This year’s Sexual Assault Awareness Month is shedding light on online harassment. Here’s how you can make your virtual workspaces safer.

April is Sexual Assault Awareness Month, which was created to raise awareness and prevention of sexual violence, abuse, and harassment, whether it happens verbally, physically, or in online spaces. If you haven’t heard of this particular awareness month before, despite decades of social activism around the issue of sexual assault, an officially-recognized awareness month is relatively new. The Sexual Violence Resource Center first campaigned to have an official month to recognize this in 2001, and President Obama officially declared April to be Sexual Assault Awareness Month in 2009.

This year’s Sexual Assault Awareness Month (SAAM) is campaigning on the message “Building Safe Online Spaces Together.” In the past two years, the Sexual Assault Awareness Month campaign has focused their message on the prevalence of sexual harassment taking place online, with April 2021’s campaign message titled “We Can Build Safe Online Spaces.”

For too long, harassment, cyberbullying, sexual abuse, and exploitation have come to be expected as typical and unavoidable behaviors online. –National Sexual Violence Resource Center.

It’s no surprise to anyone reading this that in 2022, we’re more online than ever, meaning that most of us are no stranger to online toxicity and harassment. While the internet is a useful tool for remote work, socialization, and the spread of information worldwide, approximately two in five Americans have reported experiencing online harassment, and those reporting have noted that online harassment has gotten more severe over time. And no, we’re not here to add to your daily doom-scrolling. Instead, in the spirit of “Building Safe Online Spaces Together,” we’d like to share some of our research, best practices, and resources for dealing with online harassment.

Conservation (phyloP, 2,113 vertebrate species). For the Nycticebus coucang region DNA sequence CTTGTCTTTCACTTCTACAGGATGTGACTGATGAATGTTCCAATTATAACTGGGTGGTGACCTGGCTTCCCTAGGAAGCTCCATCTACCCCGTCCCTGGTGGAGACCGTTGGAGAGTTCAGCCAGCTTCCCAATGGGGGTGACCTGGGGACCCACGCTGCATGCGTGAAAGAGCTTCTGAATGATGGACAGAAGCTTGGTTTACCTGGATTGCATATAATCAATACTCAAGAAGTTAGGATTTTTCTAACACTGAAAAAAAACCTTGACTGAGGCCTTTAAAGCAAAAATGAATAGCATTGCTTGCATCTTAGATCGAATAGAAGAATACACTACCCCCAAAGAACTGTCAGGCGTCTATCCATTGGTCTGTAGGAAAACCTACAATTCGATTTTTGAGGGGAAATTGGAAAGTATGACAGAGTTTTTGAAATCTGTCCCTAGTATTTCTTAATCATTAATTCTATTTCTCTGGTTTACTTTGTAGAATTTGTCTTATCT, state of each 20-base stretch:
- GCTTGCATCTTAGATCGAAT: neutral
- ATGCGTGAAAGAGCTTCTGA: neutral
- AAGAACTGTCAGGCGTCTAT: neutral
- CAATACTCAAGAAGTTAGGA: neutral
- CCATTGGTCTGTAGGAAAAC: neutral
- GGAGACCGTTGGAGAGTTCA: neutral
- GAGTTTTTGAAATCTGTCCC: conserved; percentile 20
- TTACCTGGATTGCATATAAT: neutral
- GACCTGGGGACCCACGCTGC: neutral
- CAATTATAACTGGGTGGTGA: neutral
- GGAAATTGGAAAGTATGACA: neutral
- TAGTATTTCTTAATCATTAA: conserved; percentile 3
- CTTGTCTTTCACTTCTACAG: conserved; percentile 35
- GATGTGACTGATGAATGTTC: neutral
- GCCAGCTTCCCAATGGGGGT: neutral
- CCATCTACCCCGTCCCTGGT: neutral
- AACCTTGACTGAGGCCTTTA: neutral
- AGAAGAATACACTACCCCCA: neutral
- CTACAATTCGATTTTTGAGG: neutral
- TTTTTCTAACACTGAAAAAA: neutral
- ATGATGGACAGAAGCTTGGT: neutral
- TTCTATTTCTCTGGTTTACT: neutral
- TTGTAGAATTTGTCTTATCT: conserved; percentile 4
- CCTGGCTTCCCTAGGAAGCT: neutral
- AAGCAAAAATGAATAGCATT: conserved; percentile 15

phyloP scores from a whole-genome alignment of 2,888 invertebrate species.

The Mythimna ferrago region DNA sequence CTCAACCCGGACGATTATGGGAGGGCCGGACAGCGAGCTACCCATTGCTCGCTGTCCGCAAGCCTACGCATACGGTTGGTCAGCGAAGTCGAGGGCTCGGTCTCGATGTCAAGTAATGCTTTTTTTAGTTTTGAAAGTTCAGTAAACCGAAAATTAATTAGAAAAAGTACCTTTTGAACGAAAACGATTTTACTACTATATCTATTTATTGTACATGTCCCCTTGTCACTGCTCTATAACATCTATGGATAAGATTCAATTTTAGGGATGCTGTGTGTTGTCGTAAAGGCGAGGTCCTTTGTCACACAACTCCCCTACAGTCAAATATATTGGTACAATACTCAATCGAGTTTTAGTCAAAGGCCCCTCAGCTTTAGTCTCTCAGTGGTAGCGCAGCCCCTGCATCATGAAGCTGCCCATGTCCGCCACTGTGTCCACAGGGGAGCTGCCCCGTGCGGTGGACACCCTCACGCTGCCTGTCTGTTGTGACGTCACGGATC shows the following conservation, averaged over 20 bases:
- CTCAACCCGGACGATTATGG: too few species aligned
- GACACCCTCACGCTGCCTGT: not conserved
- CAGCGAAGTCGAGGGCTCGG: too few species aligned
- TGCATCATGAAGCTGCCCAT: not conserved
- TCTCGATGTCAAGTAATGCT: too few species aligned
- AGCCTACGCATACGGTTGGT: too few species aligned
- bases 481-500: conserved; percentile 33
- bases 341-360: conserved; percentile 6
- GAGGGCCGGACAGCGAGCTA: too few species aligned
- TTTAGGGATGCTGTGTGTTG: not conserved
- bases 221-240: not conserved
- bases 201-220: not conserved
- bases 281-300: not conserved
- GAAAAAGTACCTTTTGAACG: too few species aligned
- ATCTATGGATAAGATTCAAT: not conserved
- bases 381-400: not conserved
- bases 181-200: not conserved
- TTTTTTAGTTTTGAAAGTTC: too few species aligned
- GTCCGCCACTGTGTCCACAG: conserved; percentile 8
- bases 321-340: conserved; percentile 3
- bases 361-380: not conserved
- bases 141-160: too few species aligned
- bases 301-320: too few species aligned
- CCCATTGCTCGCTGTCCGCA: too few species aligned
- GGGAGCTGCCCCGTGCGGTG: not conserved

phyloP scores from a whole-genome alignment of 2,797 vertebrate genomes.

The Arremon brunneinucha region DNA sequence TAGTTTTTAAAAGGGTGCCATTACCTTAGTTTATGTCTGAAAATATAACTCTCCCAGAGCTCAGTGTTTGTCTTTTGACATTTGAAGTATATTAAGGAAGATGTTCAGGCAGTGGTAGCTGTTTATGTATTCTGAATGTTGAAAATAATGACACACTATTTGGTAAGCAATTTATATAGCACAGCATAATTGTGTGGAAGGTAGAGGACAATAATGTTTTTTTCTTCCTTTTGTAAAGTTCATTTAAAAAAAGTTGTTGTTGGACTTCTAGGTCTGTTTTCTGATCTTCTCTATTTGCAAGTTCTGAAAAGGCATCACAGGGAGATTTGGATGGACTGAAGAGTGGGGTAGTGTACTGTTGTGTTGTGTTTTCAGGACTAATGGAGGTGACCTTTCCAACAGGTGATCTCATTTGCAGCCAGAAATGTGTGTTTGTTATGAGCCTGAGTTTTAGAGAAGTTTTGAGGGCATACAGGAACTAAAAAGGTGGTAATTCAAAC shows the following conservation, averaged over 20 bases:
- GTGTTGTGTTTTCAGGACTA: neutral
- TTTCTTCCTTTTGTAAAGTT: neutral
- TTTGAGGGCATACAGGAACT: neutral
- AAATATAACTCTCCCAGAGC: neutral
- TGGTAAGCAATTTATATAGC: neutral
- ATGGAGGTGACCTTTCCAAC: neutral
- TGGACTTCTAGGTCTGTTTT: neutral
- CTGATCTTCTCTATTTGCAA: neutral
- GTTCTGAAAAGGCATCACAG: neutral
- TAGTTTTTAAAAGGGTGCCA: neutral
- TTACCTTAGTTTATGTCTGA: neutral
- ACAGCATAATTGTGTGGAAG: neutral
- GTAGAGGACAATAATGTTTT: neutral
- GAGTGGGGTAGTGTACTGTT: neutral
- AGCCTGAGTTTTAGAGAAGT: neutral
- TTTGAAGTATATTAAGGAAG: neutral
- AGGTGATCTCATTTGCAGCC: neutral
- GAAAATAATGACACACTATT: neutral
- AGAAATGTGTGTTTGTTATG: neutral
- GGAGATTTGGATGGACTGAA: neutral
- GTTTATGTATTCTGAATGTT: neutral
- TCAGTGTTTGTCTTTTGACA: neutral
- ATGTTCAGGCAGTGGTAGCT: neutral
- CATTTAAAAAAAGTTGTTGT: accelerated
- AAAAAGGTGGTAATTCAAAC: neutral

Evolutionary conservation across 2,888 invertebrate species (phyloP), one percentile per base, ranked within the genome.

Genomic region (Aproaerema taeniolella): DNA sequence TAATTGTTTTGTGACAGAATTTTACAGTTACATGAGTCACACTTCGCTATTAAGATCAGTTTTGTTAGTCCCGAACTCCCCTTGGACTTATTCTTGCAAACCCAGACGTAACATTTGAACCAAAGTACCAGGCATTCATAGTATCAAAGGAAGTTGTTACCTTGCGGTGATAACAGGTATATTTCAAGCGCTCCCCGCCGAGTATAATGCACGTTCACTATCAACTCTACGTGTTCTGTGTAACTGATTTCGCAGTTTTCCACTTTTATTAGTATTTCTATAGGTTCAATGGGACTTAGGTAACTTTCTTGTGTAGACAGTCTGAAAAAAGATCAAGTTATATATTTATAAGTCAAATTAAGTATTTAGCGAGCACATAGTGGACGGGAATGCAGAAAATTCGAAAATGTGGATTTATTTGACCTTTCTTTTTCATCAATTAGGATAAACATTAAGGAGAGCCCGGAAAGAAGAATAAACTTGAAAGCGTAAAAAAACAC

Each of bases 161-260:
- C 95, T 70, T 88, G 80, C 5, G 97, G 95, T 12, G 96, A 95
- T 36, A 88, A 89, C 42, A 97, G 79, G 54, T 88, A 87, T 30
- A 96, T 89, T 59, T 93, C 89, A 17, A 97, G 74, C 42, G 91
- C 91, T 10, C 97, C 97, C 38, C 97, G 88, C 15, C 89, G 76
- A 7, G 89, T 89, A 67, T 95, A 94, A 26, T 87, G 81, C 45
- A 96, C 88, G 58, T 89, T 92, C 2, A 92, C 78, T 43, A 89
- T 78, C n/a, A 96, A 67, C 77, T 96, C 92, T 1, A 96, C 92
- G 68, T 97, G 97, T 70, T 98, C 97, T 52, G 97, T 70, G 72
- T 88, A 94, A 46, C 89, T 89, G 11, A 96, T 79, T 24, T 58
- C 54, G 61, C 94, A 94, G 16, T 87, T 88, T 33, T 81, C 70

What is Online Harassment?

Online harassment includes, but is not limited to, lewd comments/texts/chats/visuals, aggression, threats of violence, spreading lies, posting sensitive information like contact information or private photos online (also known as doxing), and more.

Why does this matter? In addition to the interpersonal harm, trauma, and decreased work performance that we already know harassment causes, research shows that workplace cyberbullying has been linked to poor health.

What You Can Do

Now that we’ve covered what online harassment can look like in the work environment and who is most at risk, here are some strategies you can implement to prevent, discourage, and discipline online harassment, whatever your job or position.

Maintain decorum and respect, establish the new norms, and set ground rules

If you’re a manager, you may want to pay close attention here, because research shows that people tend to engage in harassment when they feel that the social environment allows it. In the same way that we learn to communicate differently in different online species, it’s important to pay attention to the tone we’re setting in our online workplace. Try setting rules or agreed-upon guidelines as a baseline.